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Impact force from rotating object?

  1. Jul 7, 2017 #1

    Please could someone help me with the following, I have a rotating cutter and I need to calculate the impact force on an inspection window if one of the cutter blades was to seperate from the main assembly.

    The cutter is spinning at 3000rpm
    The cutter radius is 115mm (rotating radius)
    The distance from the cutter position and the inspection window is 135mm
    The weight of the cutter section coming away from the main assembly is 0.240kg

    I have calculated that the linear speed of the cutter blade would be approx. 36m/s once it breaks off........

    Any help is gratefully recieved.
  2. jcsd
  3. Jul 7, 2017 #2
    You might have made an error when finding the linear velocity. I assume you multiplied the angular velocity by radius; the problem is the angular velocity is in rotations per minute and not radians per minute.
  4. Jul 7, 2017 #3
    thats corrct I did multiply by 314 radian/ sec rather than 3000rpm, its just initially when i did the calc (0.115m radius x 3000rpm) the answer of 345m/s seemed high to me.

    Also to get a force from this I need an acceleration (F = M x A) and this gives me only the linear speed. How do I acheive the force?

    Thanks again for any help.
  5. Jul 7, 2017 #4
    In this case, the acceleration would be how rapidly the blade gets slowed down when striking the window. Unfortunately, this is where I can no longer help you, so you're going to have to wait for somebody who knows about the material properties.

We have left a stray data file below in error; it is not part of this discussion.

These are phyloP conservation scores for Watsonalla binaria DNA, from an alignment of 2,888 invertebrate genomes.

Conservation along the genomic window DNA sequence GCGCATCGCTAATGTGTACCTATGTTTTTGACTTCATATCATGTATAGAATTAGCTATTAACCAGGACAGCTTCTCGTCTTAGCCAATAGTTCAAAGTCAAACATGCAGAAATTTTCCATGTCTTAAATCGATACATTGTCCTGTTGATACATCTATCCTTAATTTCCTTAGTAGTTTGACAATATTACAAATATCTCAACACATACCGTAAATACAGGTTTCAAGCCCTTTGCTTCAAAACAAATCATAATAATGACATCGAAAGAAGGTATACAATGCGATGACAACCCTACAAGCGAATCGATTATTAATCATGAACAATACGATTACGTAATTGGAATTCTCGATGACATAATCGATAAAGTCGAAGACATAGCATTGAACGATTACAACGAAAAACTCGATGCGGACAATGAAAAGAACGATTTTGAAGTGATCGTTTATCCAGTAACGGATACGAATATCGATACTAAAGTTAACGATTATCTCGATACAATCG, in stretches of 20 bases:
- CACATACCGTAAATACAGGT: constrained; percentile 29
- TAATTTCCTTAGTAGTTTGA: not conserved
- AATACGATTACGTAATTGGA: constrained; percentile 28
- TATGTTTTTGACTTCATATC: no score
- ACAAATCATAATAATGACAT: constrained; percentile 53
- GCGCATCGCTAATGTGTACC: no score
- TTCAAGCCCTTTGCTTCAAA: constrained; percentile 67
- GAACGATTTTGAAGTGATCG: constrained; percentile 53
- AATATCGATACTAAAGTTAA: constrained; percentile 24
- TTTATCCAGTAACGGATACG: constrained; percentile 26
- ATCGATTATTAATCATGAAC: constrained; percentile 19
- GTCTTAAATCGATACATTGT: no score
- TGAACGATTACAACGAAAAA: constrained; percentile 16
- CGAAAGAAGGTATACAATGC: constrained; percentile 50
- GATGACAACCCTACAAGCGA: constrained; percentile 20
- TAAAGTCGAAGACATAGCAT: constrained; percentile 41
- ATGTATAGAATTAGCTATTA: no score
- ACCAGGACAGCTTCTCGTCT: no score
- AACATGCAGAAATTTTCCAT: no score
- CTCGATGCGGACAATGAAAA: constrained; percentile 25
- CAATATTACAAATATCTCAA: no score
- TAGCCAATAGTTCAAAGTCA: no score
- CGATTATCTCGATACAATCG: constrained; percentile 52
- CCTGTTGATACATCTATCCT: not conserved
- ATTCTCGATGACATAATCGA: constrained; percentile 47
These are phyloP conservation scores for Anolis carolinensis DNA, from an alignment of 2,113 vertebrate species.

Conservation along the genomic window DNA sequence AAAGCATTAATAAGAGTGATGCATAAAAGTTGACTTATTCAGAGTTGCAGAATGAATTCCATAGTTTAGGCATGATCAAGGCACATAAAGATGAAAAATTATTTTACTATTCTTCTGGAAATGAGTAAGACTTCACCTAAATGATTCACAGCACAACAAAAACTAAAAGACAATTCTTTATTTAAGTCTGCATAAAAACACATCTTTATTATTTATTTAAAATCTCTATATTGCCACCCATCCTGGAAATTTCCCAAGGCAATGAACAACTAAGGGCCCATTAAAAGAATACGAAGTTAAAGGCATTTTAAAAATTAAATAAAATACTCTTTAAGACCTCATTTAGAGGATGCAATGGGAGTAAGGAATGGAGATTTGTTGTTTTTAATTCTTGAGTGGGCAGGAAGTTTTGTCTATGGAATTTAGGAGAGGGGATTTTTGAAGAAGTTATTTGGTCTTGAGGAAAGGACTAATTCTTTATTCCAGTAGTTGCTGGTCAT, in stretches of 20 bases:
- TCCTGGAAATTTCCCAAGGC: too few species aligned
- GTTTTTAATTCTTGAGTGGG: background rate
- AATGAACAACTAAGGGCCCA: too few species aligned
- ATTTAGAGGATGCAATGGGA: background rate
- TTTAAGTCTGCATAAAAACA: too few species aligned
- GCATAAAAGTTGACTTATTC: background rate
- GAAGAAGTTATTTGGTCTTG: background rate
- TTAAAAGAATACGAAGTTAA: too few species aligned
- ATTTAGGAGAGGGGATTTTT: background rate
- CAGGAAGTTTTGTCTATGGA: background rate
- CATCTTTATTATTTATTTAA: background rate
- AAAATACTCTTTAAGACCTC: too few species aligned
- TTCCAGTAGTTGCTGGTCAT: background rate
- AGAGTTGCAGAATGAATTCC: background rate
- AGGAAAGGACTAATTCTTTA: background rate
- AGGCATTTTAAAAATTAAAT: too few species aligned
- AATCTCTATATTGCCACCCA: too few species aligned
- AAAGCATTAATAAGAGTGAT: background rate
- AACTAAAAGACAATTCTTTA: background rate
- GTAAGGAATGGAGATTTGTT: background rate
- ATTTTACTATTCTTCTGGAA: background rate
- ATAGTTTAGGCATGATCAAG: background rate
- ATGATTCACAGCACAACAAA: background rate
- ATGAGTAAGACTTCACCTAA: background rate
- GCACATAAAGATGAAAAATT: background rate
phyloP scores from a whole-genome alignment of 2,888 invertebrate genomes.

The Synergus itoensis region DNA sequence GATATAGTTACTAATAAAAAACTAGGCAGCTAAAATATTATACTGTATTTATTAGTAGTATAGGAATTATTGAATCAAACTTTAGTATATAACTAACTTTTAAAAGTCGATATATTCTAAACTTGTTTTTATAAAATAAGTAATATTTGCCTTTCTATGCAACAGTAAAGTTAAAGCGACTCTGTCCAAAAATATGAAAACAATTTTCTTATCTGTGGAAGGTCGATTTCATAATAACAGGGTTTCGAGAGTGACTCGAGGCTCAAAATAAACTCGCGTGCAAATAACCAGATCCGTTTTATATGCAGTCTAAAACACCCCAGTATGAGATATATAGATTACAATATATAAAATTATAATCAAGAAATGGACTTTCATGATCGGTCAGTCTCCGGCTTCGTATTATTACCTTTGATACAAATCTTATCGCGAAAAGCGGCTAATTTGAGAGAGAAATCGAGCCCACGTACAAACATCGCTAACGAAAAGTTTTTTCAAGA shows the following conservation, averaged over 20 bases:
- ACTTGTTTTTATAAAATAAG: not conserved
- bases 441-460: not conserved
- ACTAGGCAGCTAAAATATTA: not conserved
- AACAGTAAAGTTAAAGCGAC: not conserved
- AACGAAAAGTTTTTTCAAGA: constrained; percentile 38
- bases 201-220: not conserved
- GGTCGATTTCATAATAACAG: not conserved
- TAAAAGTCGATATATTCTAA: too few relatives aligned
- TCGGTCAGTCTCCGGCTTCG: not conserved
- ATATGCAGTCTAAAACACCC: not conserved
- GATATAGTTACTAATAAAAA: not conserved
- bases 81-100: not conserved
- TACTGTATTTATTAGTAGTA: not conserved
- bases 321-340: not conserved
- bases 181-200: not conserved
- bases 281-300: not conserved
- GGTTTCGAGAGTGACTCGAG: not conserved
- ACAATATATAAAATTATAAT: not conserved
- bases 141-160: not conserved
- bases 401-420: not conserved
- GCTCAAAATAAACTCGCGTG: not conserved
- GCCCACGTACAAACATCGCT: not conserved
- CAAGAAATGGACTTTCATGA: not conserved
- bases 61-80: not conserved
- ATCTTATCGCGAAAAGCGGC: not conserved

6. Jul 7, 2017 #5
    No problem, you have been a great help. thank you.
  7. Jul 7, 2017 #6


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  8. Jul 7, 2017 #7
    A couple of approaches to consider. Unfortunately not really my area so I can't remember all of the details about momentum & impact. A good mechanical engineering dynamicist could help.

    Kinetic Energy KE = (1/2) * (mass) * (velocity)^^2
    Material must be able to survive point energy > than KE.
    Change in momentum is significant here.
    Coefficient of restitution (elastic nature of object-target materials interaction & "bounce effects") is significant here.
    Or...conduct a series of simple impact experiments.

    F = M * A.
    A ~ (change in velocity) / (change in time).
    (change in velocity) = your max calculated velocity - 0 (ending velocity).
    (change in time) = some reasonable estimate of time for the object to decelerate to 0 velocity.

    Once you have force F, then you can estimate stress applied to the material.
    Stress = F / (impact area)
    (impact area) gets very tricky & subjective:
    • object impacts window in which attitude & orientation? Impacts on face of max area? Impacts on corner or point of minimum area?
    • at what angle?
    • impacts along an edge or line?
    With estimated applied stress, can compare against tensile & yield stress of the window material.
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